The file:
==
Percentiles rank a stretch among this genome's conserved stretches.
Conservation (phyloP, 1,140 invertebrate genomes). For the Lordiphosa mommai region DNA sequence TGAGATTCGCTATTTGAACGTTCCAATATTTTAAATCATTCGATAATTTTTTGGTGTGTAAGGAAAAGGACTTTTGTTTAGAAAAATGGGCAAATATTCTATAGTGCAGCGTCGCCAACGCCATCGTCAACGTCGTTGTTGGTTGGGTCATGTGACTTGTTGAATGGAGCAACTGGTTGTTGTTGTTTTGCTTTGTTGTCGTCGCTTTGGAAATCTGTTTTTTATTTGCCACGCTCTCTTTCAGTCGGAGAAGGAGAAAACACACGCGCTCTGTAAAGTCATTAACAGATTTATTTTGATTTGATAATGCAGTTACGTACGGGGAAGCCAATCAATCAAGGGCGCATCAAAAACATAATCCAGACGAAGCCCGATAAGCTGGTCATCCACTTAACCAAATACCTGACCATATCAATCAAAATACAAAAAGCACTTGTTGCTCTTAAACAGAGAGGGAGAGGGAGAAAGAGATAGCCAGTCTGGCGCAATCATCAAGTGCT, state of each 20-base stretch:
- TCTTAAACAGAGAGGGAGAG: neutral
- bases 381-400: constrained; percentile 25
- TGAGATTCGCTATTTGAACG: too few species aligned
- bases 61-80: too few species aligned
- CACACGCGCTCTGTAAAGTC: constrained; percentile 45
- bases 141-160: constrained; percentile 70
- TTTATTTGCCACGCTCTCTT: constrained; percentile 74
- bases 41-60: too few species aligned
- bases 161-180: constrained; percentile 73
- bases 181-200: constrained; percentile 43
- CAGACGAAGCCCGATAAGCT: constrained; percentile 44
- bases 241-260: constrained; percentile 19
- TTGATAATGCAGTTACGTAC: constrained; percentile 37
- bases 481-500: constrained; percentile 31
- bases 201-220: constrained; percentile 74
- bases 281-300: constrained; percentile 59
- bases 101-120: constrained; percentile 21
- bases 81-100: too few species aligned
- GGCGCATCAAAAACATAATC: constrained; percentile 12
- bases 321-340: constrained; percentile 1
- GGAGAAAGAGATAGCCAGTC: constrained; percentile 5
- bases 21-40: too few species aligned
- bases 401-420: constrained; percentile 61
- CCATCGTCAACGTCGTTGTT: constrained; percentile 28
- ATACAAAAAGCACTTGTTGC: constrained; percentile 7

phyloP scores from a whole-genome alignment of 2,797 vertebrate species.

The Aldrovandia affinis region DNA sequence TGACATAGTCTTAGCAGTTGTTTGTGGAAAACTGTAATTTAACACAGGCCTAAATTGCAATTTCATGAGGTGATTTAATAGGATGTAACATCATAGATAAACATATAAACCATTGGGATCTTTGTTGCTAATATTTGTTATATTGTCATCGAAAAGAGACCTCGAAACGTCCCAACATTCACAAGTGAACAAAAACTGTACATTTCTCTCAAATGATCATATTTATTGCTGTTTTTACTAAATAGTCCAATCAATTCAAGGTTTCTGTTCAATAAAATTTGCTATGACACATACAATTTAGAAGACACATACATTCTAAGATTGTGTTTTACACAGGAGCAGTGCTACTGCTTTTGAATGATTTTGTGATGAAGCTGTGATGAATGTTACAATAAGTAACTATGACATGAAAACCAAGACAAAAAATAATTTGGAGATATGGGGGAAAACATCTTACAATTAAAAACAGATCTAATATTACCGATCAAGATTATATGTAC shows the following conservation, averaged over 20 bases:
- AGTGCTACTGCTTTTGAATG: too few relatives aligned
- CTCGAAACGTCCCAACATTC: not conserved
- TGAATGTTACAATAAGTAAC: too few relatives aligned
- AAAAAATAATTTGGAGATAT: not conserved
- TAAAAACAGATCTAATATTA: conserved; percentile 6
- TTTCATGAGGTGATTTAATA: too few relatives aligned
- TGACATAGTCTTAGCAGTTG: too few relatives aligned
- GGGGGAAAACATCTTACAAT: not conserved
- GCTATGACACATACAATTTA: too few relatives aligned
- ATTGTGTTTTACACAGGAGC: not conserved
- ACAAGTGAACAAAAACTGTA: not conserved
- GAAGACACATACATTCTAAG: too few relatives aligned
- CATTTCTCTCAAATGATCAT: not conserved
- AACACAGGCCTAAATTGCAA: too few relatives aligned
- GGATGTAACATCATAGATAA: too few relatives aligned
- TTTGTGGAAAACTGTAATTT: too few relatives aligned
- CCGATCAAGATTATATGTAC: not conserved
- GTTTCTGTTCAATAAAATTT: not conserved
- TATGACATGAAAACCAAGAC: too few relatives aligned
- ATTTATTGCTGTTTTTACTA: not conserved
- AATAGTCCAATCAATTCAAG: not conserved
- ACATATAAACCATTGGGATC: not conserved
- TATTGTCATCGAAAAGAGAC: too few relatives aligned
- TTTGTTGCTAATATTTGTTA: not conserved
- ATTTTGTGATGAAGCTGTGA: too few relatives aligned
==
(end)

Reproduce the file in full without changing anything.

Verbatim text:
Percentiles rank a stretch among this genome's conserved stretches.
Conservation (phyloP, 1,140 invertebrate genomes). For the Lordiphosa mommai region DNA sequence TGAGATTCGCTATTTGAACGTTCCAATATTTTAAATCATTCGATAATTTTTTGGTGTGTAAGGAAAAGGACTTTTGTTTAGAAAAATGGGCAAATATTCTATAGTGCAGCGTCGCCAACGCCATCGTCAACGTCGTTGTTGGTTGGGTCATGTGACTTGTTGAATGGAGCAACTGGTTGTTGTTGTTTTGCTTTGTTGTCGTCGCTTTGGAAATCTGTTTTTTATTTGCCACGCTCTCTTTCAGTCGGAGAAGGAGAAAACACACGCGCTCTGTAAAGTCATTAACAGATTTATTTTGATTTGATAATGCAGTTACGTACGGGGAAGCCAATCAATCAAGGGCGCATCAAAAACATAATCCAGACGAAGCCCGATAAGCTGGTCATCCACTTAACCAAATACCTGACCATATCAATCAAAATACAAAAAGCACTTGTTGCTCTTAAACAGAGAGGGAGAGGGAGAAAGAGATAGCCAGTCTGGCGCAATCATCAAGTGCT, state of each 20-base stretch:
- TCTTAAACAGAGAGGGAGAG: neutral
- bases 381-400: constrained; percentile 25
- TGAGATTCGCTATTTGAACG: too few species aligned
- bases 61-80: too few species aligned
- CACACGCGCTCTGTAAAGTC: constrained; percentile 45
- bases 141-160: constrained; percentile 70
- TTTATTTGCCACGCTCTCTT: constrained; percentile 74
- bases 41-60: too few species aligned
- bases 161-180: constrained; percentile 73
- bases 181-200: constrained; percentile 43
- CAGACGAAGCCCGATAAGCT: constrained; percentile 44
- bases 241-260: constrained; percentile 19
- TTGATAATGCAGTTACGTAC: constrained; percentile 37
- bases 481-500: constrained; percentile 31
- bases 201-220: constrained; percentile 74
- bases 281-300: constrained; percentile 59
- bases 101-120: constrained; percentile 21
- bases 81-100: too few species aligned
- GGCGCATCAAAAACATAATC: constrained; percentile 12
- bases 321-340: constrained; percentile 1
- GGAGAAAGAGATAGCCAGTC: constrained; percentile 5
- bases 21-40: too few species aligned
- bases 401-420: constrained; percentile 61
- CCATCGTCAACGTCGTTGTT: constrained; percentile 28
- ATACAAAAAGCACTTGTTGC: constrained; percentile 7

phyloP scores from a whole-genome alignment of 2,797 vertebrate species.

The Aldrovandia affinis region DNA sequence TGACATAGTCTTAGCAGTTGTTTGTGGAAAACTGTAATTTAACACAGGCCTAAATTGCAATTTCATGAGGTGATTTAATAGGATGTAACATCATAGATAAACATATAAACCATTGGGATCTTTGTTGCTAATATTTGTTATATTGTCATCGAAAAGAGACCTCGAAACGTCCCAACATTCACAAGTGAACAAAAACTGTACATTTCTCTCAAATGATCATATTTATTGCTGTTTTTACTAAATAGTCCAATCAATTCAAGGTTTCTGTTCAATAAAATTTGCTATGACACATACAATTTAGAAGACACATACATTCTAAGATTGTGTTTTACACAGGAGCAGTGCTACTGCTTTTGAATGATTTTGTGATGAAGCTGTGATGAATGTTACAATAAGTAACTATGACATGAAAACCAAGACAAAAAATAATTTGGAGATATGGGGGAAAACATCTTACAATTAAAAACAGATCTAATATTACCGATCAAGATTATATGTAC shows the following conservation, averaged over 20 bases:
- AGTGCTACTGCTTTTGAATG: too few relatives aligned
- CTCGAAACGTCCCAACATTC: not conserved
- TGAATGTTACAATAAGTAAC: too few relatives aligned
- AAAAAATAATTTGGAGATAT: not conserved
- TAAAAACAGATCTAATATTA: conserved; percentile 6
- TTTCATGAGGTGATTTAATA: too few relatives aligned
- TGACATAGTCTTAGCAGTTG: too few relatives aligned
- GGGGGAAAACATCTTACAAT: not conserved
- GCTATGACACATACAATTTA: too few relatives aligned
- ATTGTGTTTTACACAGGAGC: not conserved
- ACAAGTGAACAAAAACTGTA: not conserved
- GAAGACACATACATTCTAAG: too few relatives aligned
- CATTTCTCTCAAATGATCAT: not conserved
- AACACAGGCCTAAATTGCAA: too few relatives aligned
- GGATGTAACATCATAGATAA: too few relatives aligned
- TTTGTGGAAAACTGTAATTT: too few relatives aligned
- CCGATCAAGATTATATGTAC: not conserved
- GTTTCTGTTCAATAAAATTT: not conserved
- TATGACATGAAAACCAAGAC: too few relatives aligned
- ATTTATTGCTGTTTTTACTA: not conserved
- AATAGTCCAATCAATTCAAG: not conserved
- ACATATAAACCATTGGGATC: not conserved
- TATTGTCATCGAAAAGAGAC: too few relatives aligned
- TTTGTTGCTAATATTTGTTA: not conserved
- ATTTTGTGATGAAGCTGTGA: too few relatives aligned